What it is like studying in a Full Subject-Based Banding (Full SBB) school?
With Full SBB coming to all schools by 2024, there will no longer be courses such as Express or Normal. Students will take their subjects at different subject levels, and be assigned to mixed form classes. Yes, they may need to move about between classrooms as they attend lessons run based on their subject levels.
Last year, we shadowed Secondary 3 Normal Technical student Muhamad Hazim Abdul to see what a typical Full SBB school day is like. His school, Deyi Secondary School, is one of the 28 pilot schools implementing Full SBB since 2020.
By Lim Jun Kang and Lee Qing Ping
Photos by Lee Qing Ping
It’s just past 7am, the usual time Hazim reaches school. As a Student Councillor, he has some morning duties to perform.
Today, he heads to the hall to help teachers put up signs for the lower secondary students’ Aesthetic Assembly, where they will be watching a drama performance as part of their lower secondary Drama Elective modules.
Hazim heads to his form class, 3 Determination, in time for his Character and Citizenship Education (CCE) lesson.
At Deyi Secondary, the first lesson of the day is either the CCE or Form Teacher’s Guidance Period, so that classmates get a chance to interact with one another before they move on to other classes for the rest of the day.
It’s time for English lessons and there is a shuffle of students between classes across the school. Hazim stays on in his form classroom for English Language at N(A) level (G2 level is the FSBB equivalent come 2024). His classmates who take English Language at Express (G3 level) or N(T) level (G1 level) leave to meet students from other classes who take English Language at the same level.
Hazim was offered the opportunity to take English Language at a more demanding level back in Secondary 2, because he was doing well in his favourite subject. He jumped at the chance to learn more and prepare for his goal of studying at a polytechnic and pursuing a political science degree at university.
“It was a quite a struggle to juggle both N(A) and N(T) subjects at the same time, even though it was something I wanted to do,” says Hazim. “My friends help me if I have any questions, and my teachers also give me extra homework and feedback to help me improve.”
As Hazim threads his way through the corridors to his Elements of Business Studies class, an N(T) subject, he runs into his friends from his current form class who are on their way to other lessons, and stops to mingle.
At Secondary 3, students take up new subject combinations and have fewer subjects in common with their form classmates than in their lower secondary years.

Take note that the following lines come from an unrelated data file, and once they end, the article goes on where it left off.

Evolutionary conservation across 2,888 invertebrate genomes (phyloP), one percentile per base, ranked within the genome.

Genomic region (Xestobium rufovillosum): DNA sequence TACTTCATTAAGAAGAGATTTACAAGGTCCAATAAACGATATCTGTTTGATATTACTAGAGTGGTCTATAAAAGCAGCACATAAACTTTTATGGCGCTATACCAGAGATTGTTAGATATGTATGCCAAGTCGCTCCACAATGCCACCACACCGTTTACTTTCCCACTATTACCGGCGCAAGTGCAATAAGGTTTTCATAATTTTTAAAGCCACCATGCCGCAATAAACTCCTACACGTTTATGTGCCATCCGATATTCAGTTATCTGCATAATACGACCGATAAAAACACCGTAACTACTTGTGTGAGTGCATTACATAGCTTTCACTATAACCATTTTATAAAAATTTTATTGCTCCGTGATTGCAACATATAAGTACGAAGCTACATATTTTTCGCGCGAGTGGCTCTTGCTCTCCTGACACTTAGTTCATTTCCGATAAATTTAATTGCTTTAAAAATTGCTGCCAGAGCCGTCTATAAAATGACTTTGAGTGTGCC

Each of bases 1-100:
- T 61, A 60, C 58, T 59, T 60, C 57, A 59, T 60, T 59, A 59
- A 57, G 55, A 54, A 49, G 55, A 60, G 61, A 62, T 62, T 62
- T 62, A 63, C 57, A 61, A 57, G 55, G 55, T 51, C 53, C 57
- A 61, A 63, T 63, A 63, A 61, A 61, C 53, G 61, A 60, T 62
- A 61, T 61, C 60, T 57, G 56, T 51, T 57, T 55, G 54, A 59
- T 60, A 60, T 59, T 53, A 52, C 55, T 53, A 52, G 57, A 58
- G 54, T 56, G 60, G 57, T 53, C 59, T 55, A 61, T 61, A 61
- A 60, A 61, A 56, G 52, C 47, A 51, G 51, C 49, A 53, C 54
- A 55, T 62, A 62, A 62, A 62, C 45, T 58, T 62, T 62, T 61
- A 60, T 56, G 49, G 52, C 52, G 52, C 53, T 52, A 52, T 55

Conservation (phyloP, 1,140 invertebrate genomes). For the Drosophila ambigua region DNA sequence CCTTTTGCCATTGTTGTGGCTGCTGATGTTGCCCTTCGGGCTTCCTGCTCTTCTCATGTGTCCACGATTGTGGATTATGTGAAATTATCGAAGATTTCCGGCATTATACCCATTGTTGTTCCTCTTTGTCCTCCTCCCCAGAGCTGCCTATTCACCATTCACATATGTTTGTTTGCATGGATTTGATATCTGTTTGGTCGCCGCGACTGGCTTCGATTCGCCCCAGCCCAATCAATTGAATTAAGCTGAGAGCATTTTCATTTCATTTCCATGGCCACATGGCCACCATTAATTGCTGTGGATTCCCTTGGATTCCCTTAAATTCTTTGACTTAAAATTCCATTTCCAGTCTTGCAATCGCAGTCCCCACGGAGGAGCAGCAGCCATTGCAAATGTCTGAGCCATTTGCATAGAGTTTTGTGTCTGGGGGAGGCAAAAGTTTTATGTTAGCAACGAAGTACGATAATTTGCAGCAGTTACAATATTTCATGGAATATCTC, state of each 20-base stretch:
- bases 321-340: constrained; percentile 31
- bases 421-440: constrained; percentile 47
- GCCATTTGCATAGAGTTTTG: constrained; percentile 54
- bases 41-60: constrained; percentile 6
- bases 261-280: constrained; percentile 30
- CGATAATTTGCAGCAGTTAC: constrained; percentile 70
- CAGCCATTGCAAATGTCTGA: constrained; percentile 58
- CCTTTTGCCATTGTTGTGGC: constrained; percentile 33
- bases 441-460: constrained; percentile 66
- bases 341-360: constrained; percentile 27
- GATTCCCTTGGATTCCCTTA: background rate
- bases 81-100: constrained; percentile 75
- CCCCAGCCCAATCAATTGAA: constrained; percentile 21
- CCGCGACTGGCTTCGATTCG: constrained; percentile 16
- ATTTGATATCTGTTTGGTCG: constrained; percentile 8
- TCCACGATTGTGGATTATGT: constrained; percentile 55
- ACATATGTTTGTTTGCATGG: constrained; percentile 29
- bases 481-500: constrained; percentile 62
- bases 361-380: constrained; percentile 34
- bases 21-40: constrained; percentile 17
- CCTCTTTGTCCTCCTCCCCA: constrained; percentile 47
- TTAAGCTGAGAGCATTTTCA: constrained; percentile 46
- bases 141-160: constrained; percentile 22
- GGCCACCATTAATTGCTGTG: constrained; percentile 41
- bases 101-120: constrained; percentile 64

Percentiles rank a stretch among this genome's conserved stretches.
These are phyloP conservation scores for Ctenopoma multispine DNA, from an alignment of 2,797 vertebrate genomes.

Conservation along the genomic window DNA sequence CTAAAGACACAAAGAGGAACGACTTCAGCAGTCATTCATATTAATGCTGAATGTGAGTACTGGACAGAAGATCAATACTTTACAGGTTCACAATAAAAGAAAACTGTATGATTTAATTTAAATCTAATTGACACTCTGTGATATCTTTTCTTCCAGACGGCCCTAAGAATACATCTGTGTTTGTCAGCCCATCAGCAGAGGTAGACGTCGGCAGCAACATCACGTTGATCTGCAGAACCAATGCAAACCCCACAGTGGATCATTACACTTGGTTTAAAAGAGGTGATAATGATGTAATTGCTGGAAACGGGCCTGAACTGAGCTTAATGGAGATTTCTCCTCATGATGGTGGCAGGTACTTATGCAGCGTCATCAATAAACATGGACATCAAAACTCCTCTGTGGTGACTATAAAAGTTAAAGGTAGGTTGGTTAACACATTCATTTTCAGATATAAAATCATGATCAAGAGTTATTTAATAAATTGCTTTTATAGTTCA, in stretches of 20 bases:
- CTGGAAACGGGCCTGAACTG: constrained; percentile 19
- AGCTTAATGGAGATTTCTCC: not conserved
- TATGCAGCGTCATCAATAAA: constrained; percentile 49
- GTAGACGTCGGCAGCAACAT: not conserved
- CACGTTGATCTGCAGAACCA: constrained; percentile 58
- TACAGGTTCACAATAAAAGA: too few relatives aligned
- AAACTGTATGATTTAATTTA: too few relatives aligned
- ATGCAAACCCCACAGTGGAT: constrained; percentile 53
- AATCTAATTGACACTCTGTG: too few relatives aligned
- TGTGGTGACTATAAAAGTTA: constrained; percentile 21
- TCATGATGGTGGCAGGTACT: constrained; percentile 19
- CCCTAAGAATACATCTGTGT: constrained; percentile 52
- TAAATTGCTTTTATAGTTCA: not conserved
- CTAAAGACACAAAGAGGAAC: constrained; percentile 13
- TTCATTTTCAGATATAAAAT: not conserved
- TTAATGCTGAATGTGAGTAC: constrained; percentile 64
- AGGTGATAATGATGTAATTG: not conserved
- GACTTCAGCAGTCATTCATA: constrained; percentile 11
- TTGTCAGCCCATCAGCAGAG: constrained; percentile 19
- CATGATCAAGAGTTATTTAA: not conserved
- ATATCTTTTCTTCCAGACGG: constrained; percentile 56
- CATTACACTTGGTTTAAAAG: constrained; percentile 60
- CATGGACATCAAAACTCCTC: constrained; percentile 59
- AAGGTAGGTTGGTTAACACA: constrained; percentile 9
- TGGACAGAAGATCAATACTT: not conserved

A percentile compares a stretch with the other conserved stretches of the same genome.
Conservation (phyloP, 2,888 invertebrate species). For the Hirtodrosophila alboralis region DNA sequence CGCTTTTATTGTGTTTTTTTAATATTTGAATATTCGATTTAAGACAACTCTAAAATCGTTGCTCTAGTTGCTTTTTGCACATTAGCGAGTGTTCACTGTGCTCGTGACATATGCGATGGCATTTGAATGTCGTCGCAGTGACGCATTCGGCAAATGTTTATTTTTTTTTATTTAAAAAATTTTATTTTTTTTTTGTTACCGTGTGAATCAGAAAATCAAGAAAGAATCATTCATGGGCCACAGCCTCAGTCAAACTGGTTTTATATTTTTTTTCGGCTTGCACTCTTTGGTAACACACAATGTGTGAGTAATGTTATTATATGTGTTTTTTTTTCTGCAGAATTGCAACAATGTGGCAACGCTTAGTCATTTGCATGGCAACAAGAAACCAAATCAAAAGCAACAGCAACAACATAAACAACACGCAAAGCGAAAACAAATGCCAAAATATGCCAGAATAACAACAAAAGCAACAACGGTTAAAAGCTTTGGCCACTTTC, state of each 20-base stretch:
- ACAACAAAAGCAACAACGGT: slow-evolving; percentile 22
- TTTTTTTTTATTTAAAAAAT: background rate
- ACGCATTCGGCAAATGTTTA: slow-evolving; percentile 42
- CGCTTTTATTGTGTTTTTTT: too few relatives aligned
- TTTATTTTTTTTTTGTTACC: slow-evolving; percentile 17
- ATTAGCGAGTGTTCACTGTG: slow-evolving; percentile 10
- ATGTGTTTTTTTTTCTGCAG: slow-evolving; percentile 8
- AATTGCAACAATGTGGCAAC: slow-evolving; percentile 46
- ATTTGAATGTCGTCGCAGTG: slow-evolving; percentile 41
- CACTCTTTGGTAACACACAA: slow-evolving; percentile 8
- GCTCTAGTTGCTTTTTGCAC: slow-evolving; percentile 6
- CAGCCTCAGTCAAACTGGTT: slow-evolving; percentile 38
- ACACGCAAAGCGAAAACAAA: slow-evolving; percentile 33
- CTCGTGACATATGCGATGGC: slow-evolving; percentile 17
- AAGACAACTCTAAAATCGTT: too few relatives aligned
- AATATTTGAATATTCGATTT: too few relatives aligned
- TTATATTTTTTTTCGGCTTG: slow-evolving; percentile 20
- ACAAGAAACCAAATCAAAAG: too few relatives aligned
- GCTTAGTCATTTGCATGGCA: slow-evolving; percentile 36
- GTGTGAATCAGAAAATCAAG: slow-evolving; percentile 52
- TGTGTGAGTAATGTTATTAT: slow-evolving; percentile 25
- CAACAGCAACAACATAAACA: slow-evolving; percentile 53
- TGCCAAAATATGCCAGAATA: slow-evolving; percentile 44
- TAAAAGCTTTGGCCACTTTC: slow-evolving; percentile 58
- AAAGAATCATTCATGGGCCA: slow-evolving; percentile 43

“I do miss spending most of my time with my form classmates, so I find time to catch up with them when we run into each other, and during recess,” says Hazim.
It’s recess time, everyone’s favourite time of the day!
In between bites of food and drink, Hazim and his form class besties Clement Lim Wei Chien (left) and Ong Yan Bo (right), who are in the Express course, discuss the online game they just played together over the weekend.
“Even though we are in different courses, Hazim and I are still very good friends,” says Clement. “Full SBB has allowed me to make a wide range of friends in school.”
Time for Physical Education (PE)! For PE, Hazim’s form class is training for the Inter-Class Games coming up. They signed up for the frisbee competitions and have been practising in teams of five.
The Inter-Class Games resumed after two years of Safe Management Measures due to the pandemic and is just one of various school-wide events being re-introduced across the year – perfect for building bonds and friendships.
After PE, Hazim heads for Science lesson at N(T) Level.
Like English Language, Hazim’s Science class comprises students from a mix of form classes but who take the subject at the same subject level.
Today, there’s a special activity planned – students will be learning Electricity concepts on Blooket, a web-based quiz game platform that allows the students to compete against one another or in groups.
Hazim paired up with classmate Lim Jedrek (left), discussing their gameplan for the “Battle Royale” game to answer as many questions as they can within a set time.
After lunch, Hazim heads to the studio for choir practice; Choir is his Co-Curricular Activity (CCA).
Today, they are practising the song “May The Music Never End”, where Hazim has a bass part.
CCA has always been a good platform for mixing across levels and courses. But Deyi’s teachers have observed that since Full SBB was implemented in 2020, the bonds between students appear stronger in general – even during CCA – because mixing across courses has become a daily norm.
Hazim’s day ends at 5.30pm, and he heads home with strains of the song still playing in his head… “…there’ve been so many years of laughter and of tears and I cherish every moment that we share…”
For more stories on Full-Subject Based Banding in schools, check out:
Three years on: How secondary school life has changed with Full Subject-Based Banding
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